The Complete Lyrics of Irving Berlin

The Complete Lyrics of Irving Berlin


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The Complete Lyrics of Irving Berlin 5 out of 5 based on 0 ratings. 1 reviews.
Guest More than 1 year ago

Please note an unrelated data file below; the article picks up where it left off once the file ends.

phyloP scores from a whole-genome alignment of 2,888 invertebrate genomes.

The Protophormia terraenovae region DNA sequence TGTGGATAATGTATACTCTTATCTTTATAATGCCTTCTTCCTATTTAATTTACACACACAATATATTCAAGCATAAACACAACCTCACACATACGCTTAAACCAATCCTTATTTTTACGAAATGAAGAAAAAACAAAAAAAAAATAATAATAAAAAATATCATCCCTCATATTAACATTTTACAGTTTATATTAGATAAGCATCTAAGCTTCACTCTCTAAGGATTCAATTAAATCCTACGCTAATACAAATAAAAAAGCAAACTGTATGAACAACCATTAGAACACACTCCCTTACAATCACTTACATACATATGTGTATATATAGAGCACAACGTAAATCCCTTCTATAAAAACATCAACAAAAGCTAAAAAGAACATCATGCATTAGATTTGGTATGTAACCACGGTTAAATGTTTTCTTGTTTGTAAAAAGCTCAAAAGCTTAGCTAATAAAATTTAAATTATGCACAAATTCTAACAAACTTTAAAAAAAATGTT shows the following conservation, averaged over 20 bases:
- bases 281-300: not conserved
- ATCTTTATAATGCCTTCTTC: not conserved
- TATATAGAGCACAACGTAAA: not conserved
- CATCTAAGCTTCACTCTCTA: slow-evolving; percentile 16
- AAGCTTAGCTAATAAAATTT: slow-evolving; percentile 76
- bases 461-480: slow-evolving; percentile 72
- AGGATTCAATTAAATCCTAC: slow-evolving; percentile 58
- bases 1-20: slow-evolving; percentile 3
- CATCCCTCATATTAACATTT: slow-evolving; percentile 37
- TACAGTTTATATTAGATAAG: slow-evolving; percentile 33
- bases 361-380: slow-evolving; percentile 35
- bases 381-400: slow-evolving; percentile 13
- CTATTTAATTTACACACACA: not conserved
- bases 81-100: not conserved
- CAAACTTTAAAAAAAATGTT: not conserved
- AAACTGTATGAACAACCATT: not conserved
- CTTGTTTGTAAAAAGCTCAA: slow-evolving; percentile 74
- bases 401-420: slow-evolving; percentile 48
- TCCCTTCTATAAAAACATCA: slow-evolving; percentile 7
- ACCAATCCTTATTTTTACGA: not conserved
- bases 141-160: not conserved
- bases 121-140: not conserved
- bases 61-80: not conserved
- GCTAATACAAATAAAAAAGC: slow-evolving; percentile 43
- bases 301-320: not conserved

amazon Berlin lyrics Jerome Kern was not one to compliment other composers. However, when he was asked to assess Irving Berlin's place in American music, Kern replied that Berlin WAS American music. Not too long ago, the A&E channel did two 'Classroom' broadcasts about Berlin's life; and by a coincidence, several items concerning this prolific composer have recently come my way. I want to share one of them with you. It is a wonderful book from publisher Alfred A. Knopf titled 'The Complete Lyrics of Irving Berlin,' edited by Robert Kimball and Linda Emmet (one of the composer's three daughters). Now, considering that this man wrote well over a thousand songs, that is quite a bit of material for a single volume. But this one measures roughly 11' by 12' and holds 530 pages, which hold three columns of text. In this way, we get the lyrics to 1,200 songs for which he wrote both words and the music (only a few early songs were set to words by others). The organization is chronological and intelligently packaged. Unlike Rodgers, Kern and Gershwin, Berlin wrote for Tin Pan Alley as well as for the stage. Therefore the editors have grouped the lyrics by 'Songs' that were not intended for a specific show or film and by songs that were. So for 1914, for example, you will get all the independent songs composed that year in one chapter and those written for 'Watch Your Step' the same year in a separate chapter. Even more welcome are the lyrics to many songs that were never published! It makes fascinating reading to surmise why these had to wait until this book came along to see the light of day. To make this book even more valuable, each song is given a little preface concerning copyright dates and other items of interest to the American musical historian. And you will love the full-page photographs that stand at the start of each chapter. There is also an introductory essay and a very useful chronology at the start of the book, while the index at the end can help you locate in the body of the book any song by title with no trouble. So while Berlin's lyrics might not be as clever as those of Cole Porter, Lorenz Hart or Ira Gershwin, many of them will bring back memories of how Americans felt almost from the start to the finish of the last century. (Take note. Knopf also has available similar tomes for the lyrics of Porter, Hart, and I. Gershwin. Each one is a definite Grabbit.